A George I walnut cross banded and featherbanded bureau cabinet circa 1720
Lot 10
A George I walnut cross banded and featherbanded bureau cabinet circa 1720
Sold for £18,750 (US$ 31,496) inc. premium
Lot Details
A George I walnut crossbanded and featherbanded bureau cabinet
The serpentine ogee moulded cornice with three turned finials above a panelled lozenge painted with the cypher of George I, above a pair of arched moulded panelled doors enclosing a central arcaded door surrounded by nine pigeonholes, eight short drawers and two shelves, above a pair of candleslides, the lower part with a sloping fall enclosing a later lined fall, four pigeonholes and eleven short drawers, above two shorts and two long graduated drawers on bracket feet, with castors, with a later framed typed inscription to the underside of one shelf of the fitted interior, "This 'Queen Anne' Bureau Cabinet originally formed part of the furnishings of Hampton Court Palace, from where it was removed, in all probability, by the Duchess of Kendal, to come into private ownership on the dispersal of her establishment.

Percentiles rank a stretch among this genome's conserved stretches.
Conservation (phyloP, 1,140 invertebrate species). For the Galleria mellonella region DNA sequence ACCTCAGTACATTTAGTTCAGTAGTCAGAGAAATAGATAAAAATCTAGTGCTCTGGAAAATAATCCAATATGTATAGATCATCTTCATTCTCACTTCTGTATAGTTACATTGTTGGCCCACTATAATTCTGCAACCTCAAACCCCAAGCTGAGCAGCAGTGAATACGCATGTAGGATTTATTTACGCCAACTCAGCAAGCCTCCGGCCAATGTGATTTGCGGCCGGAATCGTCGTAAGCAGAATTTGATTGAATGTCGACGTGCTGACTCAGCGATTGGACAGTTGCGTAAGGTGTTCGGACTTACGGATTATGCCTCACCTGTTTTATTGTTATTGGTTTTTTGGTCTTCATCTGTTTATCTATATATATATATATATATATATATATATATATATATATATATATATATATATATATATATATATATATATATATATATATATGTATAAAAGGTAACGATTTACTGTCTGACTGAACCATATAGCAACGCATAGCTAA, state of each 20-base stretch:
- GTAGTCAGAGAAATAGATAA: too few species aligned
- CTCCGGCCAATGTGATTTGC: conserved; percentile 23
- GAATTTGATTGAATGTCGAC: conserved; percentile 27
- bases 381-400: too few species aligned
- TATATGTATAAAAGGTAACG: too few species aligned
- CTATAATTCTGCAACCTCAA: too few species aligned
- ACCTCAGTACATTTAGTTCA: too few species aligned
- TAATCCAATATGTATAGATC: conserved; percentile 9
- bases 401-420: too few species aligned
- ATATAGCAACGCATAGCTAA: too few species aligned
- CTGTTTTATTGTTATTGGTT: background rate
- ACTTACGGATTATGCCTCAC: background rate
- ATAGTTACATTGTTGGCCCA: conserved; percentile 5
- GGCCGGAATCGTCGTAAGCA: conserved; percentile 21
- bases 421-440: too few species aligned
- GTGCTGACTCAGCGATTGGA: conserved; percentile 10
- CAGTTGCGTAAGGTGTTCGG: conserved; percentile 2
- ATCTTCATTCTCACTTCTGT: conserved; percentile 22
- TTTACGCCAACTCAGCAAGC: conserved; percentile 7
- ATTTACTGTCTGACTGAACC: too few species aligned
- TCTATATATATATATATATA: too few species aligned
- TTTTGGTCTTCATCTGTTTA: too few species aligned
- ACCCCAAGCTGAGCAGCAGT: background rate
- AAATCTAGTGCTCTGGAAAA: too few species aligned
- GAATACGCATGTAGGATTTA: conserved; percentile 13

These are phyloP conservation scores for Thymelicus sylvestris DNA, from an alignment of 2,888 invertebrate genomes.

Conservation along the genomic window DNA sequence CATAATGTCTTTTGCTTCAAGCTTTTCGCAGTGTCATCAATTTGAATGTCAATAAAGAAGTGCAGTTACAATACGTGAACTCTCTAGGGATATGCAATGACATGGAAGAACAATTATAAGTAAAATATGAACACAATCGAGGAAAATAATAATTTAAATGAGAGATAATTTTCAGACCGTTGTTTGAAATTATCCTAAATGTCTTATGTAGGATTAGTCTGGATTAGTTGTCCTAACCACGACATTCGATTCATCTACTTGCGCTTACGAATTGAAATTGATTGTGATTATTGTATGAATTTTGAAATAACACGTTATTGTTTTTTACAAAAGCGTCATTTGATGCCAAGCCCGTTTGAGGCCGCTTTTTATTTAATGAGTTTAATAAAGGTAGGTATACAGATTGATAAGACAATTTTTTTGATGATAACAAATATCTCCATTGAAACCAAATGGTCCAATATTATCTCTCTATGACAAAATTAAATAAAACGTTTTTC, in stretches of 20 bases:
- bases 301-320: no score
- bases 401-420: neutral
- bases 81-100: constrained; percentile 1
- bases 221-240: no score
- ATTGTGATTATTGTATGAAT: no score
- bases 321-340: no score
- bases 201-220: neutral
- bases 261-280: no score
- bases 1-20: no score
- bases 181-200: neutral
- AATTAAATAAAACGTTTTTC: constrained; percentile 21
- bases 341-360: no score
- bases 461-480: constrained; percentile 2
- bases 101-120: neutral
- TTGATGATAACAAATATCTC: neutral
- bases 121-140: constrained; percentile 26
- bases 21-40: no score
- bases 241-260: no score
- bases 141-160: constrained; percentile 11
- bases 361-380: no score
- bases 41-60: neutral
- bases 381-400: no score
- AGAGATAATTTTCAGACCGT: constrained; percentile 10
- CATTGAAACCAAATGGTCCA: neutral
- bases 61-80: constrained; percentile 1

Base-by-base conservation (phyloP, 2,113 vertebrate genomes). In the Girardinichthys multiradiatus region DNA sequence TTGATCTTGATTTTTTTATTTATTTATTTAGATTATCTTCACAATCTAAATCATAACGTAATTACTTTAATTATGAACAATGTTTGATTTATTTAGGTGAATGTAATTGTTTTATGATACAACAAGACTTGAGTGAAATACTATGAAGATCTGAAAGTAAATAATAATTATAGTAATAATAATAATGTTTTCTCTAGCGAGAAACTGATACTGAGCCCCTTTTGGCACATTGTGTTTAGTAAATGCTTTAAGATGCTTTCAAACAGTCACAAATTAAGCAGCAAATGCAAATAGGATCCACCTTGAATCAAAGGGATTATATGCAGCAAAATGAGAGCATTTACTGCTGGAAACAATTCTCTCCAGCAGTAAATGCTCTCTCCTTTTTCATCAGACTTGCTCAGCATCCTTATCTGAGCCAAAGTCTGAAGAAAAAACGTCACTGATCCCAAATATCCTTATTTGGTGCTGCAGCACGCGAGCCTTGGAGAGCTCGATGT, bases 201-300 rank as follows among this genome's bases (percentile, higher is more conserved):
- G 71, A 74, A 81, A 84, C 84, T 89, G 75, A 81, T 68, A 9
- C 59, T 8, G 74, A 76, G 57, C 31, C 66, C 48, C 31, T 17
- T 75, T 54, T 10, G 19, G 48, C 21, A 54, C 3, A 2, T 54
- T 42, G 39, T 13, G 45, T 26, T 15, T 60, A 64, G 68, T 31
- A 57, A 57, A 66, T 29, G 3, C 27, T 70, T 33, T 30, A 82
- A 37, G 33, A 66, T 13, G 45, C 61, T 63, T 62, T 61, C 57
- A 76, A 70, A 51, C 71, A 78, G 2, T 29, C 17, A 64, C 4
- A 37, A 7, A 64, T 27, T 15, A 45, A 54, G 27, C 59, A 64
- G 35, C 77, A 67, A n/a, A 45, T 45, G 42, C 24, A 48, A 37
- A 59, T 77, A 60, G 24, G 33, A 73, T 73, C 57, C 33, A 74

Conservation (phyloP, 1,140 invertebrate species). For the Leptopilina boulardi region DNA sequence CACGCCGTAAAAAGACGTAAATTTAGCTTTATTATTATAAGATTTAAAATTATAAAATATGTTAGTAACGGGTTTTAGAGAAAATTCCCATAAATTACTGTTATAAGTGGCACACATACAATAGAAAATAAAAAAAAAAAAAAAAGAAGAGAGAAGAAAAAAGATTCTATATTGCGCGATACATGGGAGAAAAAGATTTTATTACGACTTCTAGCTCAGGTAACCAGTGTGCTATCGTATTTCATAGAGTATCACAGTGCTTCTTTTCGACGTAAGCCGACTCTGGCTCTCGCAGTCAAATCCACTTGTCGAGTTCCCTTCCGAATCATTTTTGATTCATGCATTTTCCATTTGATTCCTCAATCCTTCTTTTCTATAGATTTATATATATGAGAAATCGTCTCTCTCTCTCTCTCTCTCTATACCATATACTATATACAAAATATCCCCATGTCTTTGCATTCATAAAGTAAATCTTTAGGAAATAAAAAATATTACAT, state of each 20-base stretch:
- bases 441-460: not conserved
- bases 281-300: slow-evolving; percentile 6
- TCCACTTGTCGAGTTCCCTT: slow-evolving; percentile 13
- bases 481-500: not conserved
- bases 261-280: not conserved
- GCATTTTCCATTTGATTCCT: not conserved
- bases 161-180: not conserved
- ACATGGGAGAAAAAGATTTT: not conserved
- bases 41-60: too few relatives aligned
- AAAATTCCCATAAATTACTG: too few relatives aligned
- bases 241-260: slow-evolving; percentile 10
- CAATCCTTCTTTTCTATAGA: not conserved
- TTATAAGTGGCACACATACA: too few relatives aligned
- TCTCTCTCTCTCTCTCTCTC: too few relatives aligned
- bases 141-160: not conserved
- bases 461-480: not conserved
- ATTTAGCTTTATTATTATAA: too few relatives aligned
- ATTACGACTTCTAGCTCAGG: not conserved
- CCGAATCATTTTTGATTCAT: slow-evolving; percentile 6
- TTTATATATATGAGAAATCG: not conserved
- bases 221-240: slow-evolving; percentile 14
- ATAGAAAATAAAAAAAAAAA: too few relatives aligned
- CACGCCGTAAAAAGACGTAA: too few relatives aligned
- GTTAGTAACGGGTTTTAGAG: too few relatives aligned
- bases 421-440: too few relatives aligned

The Royal monogram of GEORGE I., interlaced and reversed in gold on a red ground, is seen under glass in the small panel in the centre of the pediment. The attached stamp with similar monogram in from a parchment deed dated 1717. The cabinet was purchased about 1860 by George Hausman Thomas, who at this time was painter of state pictures to Queen Victoria. It later passed to his eldest daughter, the wife of Joseph Nash, R.I."